Atto Tetteh SS‘22. Photo: via @attotetteh

Atto Tetteh SS‘21. Photo: via @attotetteh

Atto Tetteh SS‘21. Photo: via @attotetteh

Started solely as a menswear brand by George Nii Tetteh in October 2014, Atto Tetteh took on a more luxury approach to streetwear using rich traditional handwoven options like the Northern ‘Fugu,’ a historical Kente fabric fashioned into modern, wearable pieces. Seven years down the line, the brand continues to create works with silhouettes primarily made up of African-inspired pieces of clothing like their reconstructed Kaftan, along with other elements that combine bold colors, signature cuts, and abstract art heavily inspired by its Ghanian roots.

Atto Tetteh’s Spring Summer ‘21 collection dubbed ‘Theorem’ introduced their fans to signature motifs, including the remarkable original calculus print, which was designed and created in collaboration with other creatives and embroidery of the ‘sad face’ that inspired the collection. In their just-released SS‘22 collection, ‘Back to Basics,’ the brand introduces bright marble tie/dye prints, reinventing traditional African patterns with a modern twist. The designer created this signature print from a memory he holds of the forecourt of the 1753 British-built Fort Williams—a place he used to ride his bicycle to as a little boy. With inspiration rooted in nostalgia and history, Tetteh advocates the need for today’s young creatives to cultivate a newfound sense of pride in their Africanness.



Free the Youth T-Shirt. Photo: via @freetheyouth_ghana

Free the Youth Denim. Photo: via @freetheyouth_ghana

Free the Youth Vest. Photo: via @freetheyouth_ghana

Free the Youth launched in 2013 with a single mission: to showcase Ghanaian street style via social media. The brand, founded by a collective of fashion entrepreneurs—Jonathan Coffie, Winfred Mensah, Richard Romano, and Kelly Foli (among other vital members)—has now flourished into a company with three divisions: a fashion label, a creative agency, and a non-governmental organization. By the last quarter of 2015, they had created a collection that would solidify them as one of the leading streetwear brands in Ghana. ‘This Pain Is Printed On Cotton,’ a sentiment that describes the plight of the youth in their community, was the inscription emblazoned across the chest of their t-shirts and sweatshirts in solidarity with a wider disenfranchised community.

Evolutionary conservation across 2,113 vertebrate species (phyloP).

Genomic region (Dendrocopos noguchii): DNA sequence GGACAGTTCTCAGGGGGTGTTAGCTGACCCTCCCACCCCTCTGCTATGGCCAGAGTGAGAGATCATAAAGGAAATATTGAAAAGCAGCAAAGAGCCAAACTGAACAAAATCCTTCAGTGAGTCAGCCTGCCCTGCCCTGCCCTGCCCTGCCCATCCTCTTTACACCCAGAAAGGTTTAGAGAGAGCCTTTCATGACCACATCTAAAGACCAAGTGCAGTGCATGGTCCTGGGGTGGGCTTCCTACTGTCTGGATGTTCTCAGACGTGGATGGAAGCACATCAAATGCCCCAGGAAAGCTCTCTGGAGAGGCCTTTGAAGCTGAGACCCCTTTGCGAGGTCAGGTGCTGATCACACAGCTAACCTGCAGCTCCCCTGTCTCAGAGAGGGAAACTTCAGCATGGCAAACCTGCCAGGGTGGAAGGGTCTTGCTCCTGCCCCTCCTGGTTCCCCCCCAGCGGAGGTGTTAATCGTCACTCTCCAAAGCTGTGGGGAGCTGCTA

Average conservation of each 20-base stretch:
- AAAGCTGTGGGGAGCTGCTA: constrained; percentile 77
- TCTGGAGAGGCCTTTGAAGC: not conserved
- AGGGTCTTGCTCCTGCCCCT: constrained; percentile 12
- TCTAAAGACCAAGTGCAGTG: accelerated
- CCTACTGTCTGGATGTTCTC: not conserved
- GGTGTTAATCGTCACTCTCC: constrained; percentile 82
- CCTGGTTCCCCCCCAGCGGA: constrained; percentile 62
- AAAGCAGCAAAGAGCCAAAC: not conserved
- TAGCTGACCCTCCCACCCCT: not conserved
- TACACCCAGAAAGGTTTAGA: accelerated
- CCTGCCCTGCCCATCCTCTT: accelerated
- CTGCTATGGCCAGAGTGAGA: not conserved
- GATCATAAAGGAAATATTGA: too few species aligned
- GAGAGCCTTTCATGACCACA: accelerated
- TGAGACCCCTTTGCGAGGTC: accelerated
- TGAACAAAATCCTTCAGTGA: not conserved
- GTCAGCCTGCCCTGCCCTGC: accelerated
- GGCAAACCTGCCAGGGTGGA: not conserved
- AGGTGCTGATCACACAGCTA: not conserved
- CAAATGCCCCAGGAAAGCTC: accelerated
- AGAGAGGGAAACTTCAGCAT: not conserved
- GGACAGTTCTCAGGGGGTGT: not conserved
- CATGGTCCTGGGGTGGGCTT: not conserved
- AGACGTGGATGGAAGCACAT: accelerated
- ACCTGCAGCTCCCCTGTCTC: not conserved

Free The Youth cite Tema, a growing metropolis near the capital city of Ghana known for its spirited underground rap music, street dancing, and basketball scene, as their home. In perfect synergy with what Tema is known for, they have built a label inspired by the eclectic community while offering their disciples designs and styles that fit seamlessly into their vision for an original approach to African fashion. Moreover, conscious of creating sustainable impact for their community, Free the Youth has developed into a creative agency and an NGO (Ghetto Youth University), empowering youngsters from their home in Tema with training in photography, graphic design, and music production. “Free the Youth is not just a fashion brand. Clothing happens to be a productive way to engage this generation”, states Kelly Foli, a member of the founding group.